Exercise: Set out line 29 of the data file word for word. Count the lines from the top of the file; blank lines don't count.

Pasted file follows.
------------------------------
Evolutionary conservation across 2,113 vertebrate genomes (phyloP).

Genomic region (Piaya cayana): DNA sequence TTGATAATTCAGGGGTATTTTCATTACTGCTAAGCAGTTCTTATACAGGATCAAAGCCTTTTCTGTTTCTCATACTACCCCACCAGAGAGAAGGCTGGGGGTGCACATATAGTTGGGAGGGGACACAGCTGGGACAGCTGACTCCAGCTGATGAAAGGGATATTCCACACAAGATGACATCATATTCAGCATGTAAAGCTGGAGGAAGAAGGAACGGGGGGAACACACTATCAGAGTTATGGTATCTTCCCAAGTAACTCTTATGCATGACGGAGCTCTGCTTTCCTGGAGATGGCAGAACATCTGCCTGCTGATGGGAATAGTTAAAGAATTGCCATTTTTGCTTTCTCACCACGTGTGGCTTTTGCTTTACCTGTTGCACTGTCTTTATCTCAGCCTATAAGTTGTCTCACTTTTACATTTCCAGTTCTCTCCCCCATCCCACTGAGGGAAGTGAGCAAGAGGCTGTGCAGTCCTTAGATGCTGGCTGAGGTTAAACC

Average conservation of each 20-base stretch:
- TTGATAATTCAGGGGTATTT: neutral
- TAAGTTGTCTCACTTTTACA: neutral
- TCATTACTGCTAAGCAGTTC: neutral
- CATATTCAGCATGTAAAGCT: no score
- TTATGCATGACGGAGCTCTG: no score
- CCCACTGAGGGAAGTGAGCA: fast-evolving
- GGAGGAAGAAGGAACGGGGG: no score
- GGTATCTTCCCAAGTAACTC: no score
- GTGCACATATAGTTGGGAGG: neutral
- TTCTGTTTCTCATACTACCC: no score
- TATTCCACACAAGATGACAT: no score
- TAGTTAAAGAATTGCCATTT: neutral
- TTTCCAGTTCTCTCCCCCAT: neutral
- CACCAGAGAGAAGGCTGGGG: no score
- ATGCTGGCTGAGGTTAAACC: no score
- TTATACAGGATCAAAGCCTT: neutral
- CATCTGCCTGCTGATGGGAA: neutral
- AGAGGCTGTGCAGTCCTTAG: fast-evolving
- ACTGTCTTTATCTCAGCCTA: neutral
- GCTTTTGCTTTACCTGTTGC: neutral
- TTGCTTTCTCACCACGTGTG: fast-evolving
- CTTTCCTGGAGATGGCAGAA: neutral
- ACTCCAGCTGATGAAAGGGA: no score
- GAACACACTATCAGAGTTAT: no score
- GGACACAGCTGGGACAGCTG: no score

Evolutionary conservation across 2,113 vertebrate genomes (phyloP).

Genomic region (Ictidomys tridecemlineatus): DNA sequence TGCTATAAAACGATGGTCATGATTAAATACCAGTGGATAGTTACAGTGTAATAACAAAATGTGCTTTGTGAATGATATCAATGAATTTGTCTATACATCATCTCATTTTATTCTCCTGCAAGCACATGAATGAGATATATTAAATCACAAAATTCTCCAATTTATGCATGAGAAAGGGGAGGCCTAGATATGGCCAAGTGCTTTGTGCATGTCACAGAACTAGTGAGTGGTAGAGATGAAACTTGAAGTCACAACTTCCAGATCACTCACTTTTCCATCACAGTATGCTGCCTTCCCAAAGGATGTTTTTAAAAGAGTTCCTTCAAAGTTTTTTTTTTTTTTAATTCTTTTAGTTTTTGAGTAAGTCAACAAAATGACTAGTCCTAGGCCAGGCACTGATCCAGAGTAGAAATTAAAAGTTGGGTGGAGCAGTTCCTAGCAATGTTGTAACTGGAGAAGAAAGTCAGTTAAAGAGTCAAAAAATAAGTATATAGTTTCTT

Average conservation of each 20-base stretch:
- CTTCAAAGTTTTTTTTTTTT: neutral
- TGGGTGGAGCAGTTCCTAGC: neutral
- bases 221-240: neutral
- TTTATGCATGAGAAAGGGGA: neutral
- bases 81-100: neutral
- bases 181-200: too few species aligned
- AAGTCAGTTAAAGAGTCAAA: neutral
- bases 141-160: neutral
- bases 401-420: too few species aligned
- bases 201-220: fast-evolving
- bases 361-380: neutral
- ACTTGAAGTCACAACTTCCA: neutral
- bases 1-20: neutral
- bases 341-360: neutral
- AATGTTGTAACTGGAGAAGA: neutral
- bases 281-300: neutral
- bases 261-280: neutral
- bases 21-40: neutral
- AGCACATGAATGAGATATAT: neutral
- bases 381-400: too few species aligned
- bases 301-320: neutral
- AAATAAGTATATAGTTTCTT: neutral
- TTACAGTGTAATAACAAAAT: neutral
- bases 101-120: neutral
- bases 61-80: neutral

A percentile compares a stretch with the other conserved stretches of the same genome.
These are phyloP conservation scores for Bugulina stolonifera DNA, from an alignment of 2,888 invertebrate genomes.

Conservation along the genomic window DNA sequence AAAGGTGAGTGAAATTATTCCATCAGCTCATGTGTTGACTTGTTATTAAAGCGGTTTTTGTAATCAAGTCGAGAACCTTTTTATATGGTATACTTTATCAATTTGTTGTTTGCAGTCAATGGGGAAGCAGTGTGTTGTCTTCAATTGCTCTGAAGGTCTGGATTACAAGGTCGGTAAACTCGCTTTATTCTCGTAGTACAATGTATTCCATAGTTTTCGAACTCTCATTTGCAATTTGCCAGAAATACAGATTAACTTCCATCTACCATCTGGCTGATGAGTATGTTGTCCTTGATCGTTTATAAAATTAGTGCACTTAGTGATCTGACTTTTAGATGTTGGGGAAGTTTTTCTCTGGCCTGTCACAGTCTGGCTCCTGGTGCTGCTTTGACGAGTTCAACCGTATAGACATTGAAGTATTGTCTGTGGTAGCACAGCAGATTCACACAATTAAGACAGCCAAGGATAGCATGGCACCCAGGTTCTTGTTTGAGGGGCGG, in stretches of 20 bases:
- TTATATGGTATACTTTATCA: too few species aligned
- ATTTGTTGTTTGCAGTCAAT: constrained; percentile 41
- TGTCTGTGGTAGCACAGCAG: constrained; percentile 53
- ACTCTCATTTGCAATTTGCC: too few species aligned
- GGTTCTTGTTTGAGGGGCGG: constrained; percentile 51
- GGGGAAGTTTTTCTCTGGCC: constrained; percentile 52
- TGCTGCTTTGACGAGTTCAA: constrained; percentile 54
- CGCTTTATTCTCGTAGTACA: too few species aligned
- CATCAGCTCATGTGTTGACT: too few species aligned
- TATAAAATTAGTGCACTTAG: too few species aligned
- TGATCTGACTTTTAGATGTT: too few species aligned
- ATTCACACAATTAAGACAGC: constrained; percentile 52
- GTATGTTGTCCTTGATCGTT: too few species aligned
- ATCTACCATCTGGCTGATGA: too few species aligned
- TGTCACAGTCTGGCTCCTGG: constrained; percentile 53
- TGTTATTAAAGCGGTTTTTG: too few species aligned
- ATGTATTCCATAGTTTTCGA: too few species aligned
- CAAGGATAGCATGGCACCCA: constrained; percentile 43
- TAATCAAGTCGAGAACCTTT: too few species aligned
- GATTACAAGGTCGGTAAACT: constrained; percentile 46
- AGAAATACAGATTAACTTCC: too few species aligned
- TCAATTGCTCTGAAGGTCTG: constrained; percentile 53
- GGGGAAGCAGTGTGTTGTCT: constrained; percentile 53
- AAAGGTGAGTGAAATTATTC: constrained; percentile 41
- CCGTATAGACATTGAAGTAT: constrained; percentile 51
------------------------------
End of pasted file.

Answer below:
Evolutionary conservation across 2,113 vertebrate genomes (phyloP).